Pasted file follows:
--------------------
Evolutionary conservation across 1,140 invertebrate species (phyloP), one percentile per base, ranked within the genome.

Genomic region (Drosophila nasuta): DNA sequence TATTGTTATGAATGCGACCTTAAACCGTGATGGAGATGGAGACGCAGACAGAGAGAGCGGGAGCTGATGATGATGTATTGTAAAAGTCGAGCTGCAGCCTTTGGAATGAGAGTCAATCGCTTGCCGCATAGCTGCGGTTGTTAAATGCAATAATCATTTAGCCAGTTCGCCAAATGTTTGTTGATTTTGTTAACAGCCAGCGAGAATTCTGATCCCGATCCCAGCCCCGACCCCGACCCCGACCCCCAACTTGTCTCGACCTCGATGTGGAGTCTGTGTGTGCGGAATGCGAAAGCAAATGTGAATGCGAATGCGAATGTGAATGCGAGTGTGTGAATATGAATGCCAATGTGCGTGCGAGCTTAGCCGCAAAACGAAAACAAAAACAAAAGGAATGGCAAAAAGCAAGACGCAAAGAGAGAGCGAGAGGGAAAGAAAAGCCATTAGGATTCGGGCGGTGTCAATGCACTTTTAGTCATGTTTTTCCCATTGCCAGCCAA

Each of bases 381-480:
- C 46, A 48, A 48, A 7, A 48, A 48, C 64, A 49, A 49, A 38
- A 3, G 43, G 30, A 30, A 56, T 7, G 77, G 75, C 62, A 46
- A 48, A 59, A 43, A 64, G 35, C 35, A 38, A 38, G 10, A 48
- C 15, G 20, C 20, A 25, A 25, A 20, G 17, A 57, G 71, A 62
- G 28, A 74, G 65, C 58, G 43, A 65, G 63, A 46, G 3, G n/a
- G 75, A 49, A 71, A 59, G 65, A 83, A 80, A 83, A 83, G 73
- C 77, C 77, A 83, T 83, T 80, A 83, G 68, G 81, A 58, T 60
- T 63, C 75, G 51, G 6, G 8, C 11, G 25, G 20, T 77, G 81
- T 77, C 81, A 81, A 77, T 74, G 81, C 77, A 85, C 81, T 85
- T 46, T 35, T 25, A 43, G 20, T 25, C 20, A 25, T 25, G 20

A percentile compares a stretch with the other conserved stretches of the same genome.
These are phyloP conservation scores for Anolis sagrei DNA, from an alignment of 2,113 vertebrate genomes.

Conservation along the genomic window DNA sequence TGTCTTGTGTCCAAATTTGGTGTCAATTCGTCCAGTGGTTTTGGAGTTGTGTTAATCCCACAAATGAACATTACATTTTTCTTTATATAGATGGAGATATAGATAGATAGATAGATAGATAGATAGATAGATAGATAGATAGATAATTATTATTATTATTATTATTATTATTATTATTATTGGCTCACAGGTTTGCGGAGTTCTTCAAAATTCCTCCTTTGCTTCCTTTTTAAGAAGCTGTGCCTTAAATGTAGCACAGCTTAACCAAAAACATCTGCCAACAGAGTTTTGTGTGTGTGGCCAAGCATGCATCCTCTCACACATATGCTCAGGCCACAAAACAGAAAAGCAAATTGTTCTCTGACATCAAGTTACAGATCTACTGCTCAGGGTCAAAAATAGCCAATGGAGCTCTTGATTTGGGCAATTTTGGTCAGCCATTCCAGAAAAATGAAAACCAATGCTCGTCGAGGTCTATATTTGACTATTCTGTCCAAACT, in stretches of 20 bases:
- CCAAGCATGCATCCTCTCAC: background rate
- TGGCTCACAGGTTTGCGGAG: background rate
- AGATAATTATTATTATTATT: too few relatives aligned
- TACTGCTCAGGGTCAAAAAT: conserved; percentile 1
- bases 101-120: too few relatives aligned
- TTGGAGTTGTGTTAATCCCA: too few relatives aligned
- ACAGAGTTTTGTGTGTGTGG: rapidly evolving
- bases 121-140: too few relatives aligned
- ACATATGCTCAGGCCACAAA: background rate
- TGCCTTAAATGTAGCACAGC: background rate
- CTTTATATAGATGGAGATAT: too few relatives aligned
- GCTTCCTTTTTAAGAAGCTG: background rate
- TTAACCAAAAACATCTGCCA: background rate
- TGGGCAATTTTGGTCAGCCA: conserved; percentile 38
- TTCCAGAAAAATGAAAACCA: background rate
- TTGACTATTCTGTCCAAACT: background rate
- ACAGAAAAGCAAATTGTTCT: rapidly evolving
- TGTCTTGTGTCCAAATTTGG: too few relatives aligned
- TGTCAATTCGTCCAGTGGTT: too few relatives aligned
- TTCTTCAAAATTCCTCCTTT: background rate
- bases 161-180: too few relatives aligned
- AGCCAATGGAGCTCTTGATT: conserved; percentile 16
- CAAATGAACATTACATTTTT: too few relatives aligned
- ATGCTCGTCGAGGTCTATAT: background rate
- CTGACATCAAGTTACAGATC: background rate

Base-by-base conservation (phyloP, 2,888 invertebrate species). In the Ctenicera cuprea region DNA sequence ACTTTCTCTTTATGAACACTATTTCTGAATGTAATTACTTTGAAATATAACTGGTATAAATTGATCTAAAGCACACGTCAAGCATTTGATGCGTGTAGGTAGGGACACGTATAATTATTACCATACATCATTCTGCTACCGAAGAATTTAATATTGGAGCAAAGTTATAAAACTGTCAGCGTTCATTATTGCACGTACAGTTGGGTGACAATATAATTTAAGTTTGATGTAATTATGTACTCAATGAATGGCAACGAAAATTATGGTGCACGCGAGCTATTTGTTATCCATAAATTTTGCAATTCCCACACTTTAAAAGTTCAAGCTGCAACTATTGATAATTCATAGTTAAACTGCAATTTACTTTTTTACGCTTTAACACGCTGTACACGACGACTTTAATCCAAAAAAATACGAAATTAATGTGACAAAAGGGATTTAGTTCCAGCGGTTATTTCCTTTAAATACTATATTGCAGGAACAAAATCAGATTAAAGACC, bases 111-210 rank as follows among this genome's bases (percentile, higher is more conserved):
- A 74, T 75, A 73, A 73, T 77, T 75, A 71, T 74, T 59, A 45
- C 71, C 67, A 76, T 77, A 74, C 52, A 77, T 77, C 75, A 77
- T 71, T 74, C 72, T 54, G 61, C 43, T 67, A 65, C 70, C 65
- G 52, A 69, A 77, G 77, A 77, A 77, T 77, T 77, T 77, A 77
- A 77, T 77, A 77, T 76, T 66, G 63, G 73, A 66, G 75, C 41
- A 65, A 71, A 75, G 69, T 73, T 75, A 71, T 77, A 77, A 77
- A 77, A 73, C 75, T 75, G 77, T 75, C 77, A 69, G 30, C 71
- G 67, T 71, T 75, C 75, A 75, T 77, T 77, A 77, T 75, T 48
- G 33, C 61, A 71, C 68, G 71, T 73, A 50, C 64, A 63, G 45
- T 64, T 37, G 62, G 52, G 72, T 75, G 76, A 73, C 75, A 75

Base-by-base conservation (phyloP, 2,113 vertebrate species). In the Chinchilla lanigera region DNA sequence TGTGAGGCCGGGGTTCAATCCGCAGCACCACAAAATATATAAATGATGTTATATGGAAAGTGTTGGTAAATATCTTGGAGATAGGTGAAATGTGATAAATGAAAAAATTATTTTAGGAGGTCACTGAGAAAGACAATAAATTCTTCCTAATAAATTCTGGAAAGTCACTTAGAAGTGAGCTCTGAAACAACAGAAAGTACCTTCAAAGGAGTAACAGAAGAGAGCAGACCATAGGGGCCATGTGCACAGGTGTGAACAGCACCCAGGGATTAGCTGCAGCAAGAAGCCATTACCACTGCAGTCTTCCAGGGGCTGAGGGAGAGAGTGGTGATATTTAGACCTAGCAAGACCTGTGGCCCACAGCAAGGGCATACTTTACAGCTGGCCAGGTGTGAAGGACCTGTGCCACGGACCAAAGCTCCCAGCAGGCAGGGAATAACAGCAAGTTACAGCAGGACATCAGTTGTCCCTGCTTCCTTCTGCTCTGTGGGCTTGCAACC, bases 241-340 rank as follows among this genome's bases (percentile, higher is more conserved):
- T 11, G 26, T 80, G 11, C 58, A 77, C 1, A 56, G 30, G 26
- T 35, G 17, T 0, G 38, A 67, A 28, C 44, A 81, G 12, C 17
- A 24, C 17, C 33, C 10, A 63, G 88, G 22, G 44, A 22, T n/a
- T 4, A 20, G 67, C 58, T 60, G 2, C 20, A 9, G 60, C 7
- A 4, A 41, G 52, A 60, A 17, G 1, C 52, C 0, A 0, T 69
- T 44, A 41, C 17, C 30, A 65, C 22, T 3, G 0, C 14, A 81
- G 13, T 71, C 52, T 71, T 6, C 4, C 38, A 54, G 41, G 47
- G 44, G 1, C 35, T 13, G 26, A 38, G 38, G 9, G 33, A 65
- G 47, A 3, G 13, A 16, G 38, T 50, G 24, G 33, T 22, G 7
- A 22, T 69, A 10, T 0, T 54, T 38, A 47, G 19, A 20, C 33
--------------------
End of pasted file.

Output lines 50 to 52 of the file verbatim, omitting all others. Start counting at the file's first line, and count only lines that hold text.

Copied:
- G 67, T 71, T 75, C 75, A 75, T 77, T 77, A 77, T 75, T 48
- G 33, C 61, A 71, C 68, G 71, T 73, A 50, C 64, A 63, G 45
- T 64, T 37, G 62, G 52, G 72, T 75, G 76, A 73, C 75, A 75